2. The PN may be outflanked from the right

The far-right Ghaqda Patrijotti Maltin in a protest in Msida protesting against its temporary use for Muslim prayers
The far-right Ghaqda Patrijotti Maltin in a protest in Msida protesting against its temporary use for Muslim prayers

The PN risks legitimising a kind of discourse, which can be easily appropriated by a far-right group, which is not constrained by the limits of political correctness expected of a mainstream political party like the PN. In the same way as right-wingers constantly harp on Muscat’s failure to deliver on “push backs”, they will present themselves as the true warriors defending Maltese identity. In short by contributing to make migration the top issue in next year’s MEP election, Delia may risk being outflanked on the right.

 

3. The PN may have to speak more on asylum seekers

Delia seems to be mostly concerned with foreigners working in Malta but polls show that the Maltese are less concerned with foreign labour than irregular migrants. A MaltaToday survey shows that while 41.5% of Maltese have no concern at all over foreigners who legally work and live in Malta, 41.2% fear that asylum seekers are ‘invading us’. This may explain why last Sunday Delia ambiguously used the word ‘foreigner.’ He also claimed that no one knows where these migrants are coming from. But by doing so he may well end up propping anti-immigrant sentiment, which goes beyond what he may be wishing for.

 

4. Pressure will increase on Delia to come up with solutions which businesses may not like

Migrant workers in the Marsa area waiting for job pick-ups
Migrant workers in the Marsa area waiting for job pick-ups

It is well and good to criticise an economic model based on cheap labour. But will Delia lurch to the left to address the problem posed by rising rent and property prices? Is he willing to close the tap on planning permits, which increase the demand for temporary low-paid foreign workers? Or will he lurch to the right and close the door on migration. Will he commit his party to exit the Schengen area to stop Italy’s asylum seekers from working here? And how will his migration stance go down with the party’s backers in business, particularly the construction industry which relies on this source of cheaper labour?

 

5. Muscat may still be perceived as the best choice on migration issues even among those who are worried

Joseph Muscat
Joseph Muscat

When flying the cosmopolitan flag, Muscat may be more concerned with fuelling demand for property than with cultural diversity. He is also a good salesman for his Dubai model, which has made a number of people who traditionally supported the PN, richer. Moreover, his decision to block Maltese ports to NGOs who are saving lives in the Mediterranean was a reminder of his ability to perform balancing acts. While Muscat has repeatedly succeeded in brokering deals among a number of EU members to take responsibility for migrants rescued in the Mediterranean, with Malta accepting responsibility for some of them, he balanced this by arresting the Lifeline captain and impounding rescue vessels. With a few exceptions, the PN’s leadership has been silent on these two hallmarks of Muscat’s policy.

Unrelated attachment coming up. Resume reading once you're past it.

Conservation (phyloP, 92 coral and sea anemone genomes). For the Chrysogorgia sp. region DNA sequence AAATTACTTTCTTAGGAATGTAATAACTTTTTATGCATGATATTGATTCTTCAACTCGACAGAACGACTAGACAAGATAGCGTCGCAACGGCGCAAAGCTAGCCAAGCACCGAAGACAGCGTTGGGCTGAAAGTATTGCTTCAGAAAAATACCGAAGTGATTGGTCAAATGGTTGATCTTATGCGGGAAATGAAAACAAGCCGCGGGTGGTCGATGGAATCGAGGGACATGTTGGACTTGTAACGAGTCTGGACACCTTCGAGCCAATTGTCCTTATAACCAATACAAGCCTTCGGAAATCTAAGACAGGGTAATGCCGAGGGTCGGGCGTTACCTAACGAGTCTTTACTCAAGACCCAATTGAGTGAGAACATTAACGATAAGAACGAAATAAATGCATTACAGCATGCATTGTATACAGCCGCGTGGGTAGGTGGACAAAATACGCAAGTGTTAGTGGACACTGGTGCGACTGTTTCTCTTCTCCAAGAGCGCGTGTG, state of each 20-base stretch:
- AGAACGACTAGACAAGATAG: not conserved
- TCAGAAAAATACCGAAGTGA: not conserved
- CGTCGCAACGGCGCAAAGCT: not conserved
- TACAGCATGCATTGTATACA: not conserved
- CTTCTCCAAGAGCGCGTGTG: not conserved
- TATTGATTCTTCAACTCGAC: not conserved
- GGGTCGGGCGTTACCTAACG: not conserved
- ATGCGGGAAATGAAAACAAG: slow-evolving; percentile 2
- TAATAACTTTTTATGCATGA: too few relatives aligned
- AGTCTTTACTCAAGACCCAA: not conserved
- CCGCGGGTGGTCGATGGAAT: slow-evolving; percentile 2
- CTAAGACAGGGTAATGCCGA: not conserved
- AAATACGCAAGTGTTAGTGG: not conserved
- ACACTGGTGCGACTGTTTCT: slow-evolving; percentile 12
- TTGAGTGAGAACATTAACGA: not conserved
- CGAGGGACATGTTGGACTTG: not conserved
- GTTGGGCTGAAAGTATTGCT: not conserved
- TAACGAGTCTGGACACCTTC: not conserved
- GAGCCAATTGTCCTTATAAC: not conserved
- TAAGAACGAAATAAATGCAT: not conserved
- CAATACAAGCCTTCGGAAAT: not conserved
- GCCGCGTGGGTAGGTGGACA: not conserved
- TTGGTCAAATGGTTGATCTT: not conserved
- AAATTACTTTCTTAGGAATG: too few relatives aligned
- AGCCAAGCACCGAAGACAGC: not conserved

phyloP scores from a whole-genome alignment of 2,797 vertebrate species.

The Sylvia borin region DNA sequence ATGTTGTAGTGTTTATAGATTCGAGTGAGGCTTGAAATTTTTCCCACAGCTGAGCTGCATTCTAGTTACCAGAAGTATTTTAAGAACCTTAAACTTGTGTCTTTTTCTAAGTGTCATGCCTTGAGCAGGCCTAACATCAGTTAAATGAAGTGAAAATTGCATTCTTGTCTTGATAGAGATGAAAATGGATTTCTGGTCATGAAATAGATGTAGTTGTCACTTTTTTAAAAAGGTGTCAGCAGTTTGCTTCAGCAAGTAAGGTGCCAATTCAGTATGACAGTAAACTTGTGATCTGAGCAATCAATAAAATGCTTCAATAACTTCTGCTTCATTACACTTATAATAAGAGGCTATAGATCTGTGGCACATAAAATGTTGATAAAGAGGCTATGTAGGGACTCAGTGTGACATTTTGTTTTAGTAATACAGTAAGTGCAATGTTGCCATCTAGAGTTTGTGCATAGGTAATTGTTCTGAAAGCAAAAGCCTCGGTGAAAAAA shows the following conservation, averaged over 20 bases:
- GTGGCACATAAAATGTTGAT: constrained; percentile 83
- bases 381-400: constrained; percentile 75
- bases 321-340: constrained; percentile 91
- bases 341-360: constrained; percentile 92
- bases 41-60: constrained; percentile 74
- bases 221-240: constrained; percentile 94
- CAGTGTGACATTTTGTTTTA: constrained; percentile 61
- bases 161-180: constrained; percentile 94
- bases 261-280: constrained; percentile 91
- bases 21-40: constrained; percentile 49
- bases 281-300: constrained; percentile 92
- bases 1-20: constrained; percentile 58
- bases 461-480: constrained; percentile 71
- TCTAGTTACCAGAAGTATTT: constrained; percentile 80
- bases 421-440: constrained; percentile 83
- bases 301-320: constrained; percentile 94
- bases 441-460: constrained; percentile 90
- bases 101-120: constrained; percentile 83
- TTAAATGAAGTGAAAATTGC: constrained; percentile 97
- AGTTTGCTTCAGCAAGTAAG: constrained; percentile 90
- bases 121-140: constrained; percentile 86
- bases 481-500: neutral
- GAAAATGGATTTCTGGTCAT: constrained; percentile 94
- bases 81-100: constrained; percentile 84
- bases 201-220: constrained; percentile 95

But does this mean that the PN should remain silent on migration issues? There are obvious risks for mainstream parties who turn migration into their major issue. This is because talk on this issue can easily slip out of hand especially when regurgitated by less politically sophisticated supporters in the lower rungs of the party’s pecking order. While Delia may have been careful not to cross the line, some of his supporters on the social media are less restrained. This is reminiscent of what happened to the Labour Party when it also toyed with the migration issue.

Under Muscat Labour had successfully weaponised the migration issue on the eve of the 2009 MEP elections even at the cost of stirring racist sentiments among a section of its supporters.

Muscat himself never instigated racism but his harsh stance on the EU’s inaction on migration was often taken by supporters as a licence for xenophobic attitudes. Yet on that occasion the issue was simplified to one on who has the ‘greatest balls’ to extract the best burden sharing deal from the EU. The debate was dumb but circumscribed.

The issue, now conflated with identity, religion, demographics and economics, is far more complex and toxic. It is an issue that surely needs to be talked about. The Maltese have had little say on what economic model their country should adopt and Muscat has no interest in stirring such a debate.

But the risk is that migration will be politically weaponised again, this time in a bid to save the PN and its leader from a humiliating defeat. The risk is a race to the bottom among candidates, which will leave little space for rational debate.

Expect more photos of Africans sleeping on benches and candidates touring Marsa.